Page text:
Dallas-based Baylor Scott & White created a new leadership position to be filled by Peter McCanna, the organization announced Monday.

McCanna will assume his role as president in mid-September, taking on some responsibilities of Baylor Scott & White CEO James Hinton and reverting back to a co-leadership model intact just after the organization’s 2013 merger. The new leadership position will help the 48-hospital system streamline communication across the continuum and become more nimble, Hinton said.

“We want to operate as an office of the chief executive to ensure that there is a lot of communication and collaboration not just between Pete and I, but throughout other senior leaders in the organization,” he added.

McCanna has more than 30 years of experience in healthcare management, most recently as executive vice president and COO at Northwestern Memorial Healthcare in Chicago. During his 15-year tenure at Northwestern, McCanna helped grow its operating revenue from $700 million to more than $5 billion. He was the CFO at Presbyterian Healthcare Services in New Mexico and the University of Colorado Hospital in Denver prior to joining Northwestern.

McCanna has a master’s degree from the University of Texas and a bachelor’s from the University of Michigan.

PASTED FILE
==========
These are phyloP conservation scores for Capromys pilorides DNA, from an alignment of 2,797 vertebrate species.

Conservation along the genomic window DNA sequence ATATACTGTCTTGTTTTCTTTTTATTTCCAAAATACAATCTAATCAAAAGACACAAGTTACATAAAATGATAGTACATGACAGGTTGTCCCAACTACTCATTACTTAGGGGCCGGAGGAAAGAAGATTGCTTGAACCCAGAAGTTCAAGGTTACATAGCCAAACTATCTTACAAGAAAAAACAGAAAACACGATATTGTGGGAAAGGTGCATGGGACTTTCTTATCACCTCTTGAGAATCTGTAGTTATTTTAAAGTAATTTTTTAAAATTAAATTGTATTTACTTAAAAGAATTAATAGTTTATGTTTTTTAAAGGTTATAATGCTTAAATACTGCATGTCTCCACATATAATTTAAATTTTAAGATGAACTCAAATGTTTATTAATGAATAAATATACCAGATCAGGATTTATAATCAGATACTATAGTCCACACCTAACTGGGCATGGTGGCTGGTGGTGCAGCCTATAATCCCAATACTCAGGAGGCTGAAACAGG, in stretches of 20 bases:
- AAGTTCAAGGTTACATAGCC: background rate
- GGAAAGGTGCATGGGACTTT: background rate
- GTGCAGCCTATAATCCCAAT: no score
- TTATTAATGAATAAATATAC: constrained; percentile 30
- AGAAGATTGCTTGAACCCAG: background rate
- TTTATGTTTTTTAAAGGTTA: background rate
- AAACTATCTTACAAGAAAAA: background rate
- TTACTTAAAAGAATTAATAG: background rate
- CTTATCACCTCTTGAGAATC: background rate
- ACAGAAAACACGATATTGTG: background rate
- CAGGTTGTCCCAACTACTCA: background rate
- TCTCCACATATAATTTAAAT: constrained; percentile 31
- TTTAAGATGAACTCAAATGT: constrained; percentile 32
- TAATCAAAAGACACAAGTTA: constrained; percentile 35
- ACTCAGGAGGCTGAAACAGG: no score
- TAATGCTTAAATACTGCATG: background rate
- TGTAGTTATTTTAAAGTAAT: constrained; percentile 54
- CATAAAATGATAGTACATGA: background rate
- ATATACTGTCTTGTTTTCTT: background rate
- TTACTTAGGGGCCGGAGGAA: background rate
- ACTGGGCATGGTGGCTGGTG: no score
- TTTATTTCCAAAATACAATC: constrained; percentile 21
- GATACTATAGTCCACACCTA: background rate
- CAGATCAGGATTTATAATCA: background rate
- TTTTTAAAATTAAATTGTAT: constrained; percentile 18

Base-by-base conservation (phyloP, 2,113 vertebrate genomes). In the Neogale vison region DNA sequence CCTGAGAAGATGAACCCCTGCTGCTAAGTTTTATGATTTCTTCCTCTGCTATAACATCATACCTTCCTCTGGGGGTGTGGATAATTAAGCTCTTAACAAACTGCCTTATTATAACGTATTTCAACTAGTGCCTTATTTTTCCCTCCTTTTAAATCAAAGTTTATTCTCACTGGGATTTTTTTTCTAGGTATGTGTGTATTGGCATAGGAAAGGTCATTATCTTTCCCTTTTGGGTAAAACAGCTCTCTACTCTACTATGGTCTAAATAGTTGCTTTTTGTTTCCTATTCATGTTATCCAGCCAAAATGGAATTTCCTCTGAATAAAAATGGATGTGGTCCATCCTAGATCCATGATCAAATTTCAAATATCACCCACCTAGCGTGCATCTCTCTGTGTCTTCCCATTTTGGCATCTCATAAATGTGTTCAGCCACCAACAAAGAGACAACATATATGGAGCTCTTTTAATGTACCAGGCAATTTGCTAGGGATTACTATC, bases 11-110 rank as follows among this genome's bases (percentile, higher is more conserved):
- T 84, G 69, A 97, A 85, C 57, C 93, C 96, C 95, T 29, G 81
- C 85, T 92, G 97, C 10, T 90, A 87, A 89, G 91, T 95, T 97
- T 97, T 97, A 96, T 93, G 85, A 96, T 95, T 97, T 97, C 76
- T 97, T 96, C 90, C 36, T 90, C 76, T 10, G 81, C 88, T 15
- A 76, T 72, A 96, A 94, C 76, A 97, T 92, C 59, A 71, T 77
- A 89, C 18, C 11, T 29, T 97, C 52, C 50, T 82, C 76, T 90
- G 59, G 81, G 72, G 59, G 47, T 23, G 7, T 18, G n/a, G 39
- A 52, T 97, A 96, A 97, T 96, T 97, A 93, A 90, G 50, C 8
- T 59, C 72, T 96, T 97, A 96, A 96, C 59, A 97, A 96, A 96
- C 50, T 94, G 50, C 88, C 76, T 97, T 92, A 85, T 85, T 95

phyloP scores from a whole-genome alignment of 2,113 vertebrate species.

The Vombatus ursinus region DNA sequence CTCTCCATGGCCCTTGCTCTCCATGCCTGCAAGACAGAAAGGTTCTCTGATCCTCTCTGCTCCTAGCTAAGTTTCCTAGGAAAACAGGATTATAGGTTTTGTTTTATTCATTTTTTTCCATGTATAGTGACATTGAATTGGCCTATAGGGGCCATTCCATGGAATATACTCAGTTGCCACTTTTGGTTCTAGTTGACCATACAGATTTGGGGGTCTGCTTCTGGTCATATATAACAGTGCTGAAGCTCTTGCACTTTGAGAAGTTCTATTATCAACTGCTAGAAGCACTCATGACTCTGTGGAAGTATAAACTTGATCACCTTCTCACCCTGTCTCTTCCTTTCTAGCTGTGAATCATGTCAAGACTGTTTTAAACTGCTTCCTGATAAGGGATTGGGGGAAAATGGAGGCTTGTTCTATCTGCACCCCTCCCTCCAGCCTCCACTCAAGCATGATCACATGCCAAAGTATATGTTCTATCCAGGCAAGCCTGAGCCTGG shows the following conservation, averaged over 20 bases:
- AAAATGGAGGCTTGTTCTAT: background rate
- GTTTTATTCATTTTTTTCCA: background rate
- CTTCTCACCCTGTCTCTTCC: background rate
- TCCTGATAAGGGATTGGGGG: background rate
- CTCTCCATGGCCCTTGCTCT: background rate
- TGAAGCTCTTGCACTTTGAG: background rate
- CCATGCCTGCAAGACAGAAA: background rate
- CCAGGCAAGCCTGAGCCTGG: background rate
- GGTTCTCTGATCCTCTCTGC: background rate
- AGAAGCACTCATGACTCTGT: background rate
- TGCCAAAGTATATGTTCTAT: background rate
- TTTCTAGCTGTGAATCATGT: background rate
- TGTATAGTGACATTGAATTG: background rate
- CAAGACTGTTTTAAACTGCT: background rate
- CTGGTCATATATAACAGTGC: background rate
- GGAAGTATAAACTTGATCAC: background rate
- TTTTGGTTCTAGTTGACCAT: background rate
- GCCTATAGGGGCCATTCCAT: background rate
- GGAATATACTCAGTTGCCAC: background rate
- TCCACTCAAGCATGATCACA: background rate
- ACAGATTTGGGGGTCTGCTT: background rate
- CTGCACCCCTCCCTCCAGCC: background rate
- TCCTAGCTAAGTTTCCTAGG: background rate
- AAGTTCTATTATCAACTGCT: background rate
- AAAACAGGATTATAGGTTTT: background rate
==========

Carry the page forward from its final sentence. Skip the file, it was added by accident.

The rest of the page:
“The system is well positioned to become one of the top integrated delivery networks in the country,” McCanna said in a statement.

Baylor Scott & White was formed in 2013 when Baylor Health Care System and Scott & White Healthcare combined. With total assets of $10.8 billion, it is the largest not-for-profit health system in Texas, and has been growing steadily over the past several years.

Amidst a period of unprecedented change and uncertainty in healthcare, Baylor Scott & White must ensure its current footprint is operating efficiently and effectively while growing when and where it’s appropriate, Hinton said.

“There is the increasing realization that the cost of healthcare is beyond what most people and payers can afford,” he said. “As providers, we have to lower costs while making services more accessible and higher quality, and there is mounting pressure to think differently about how care is delivered.”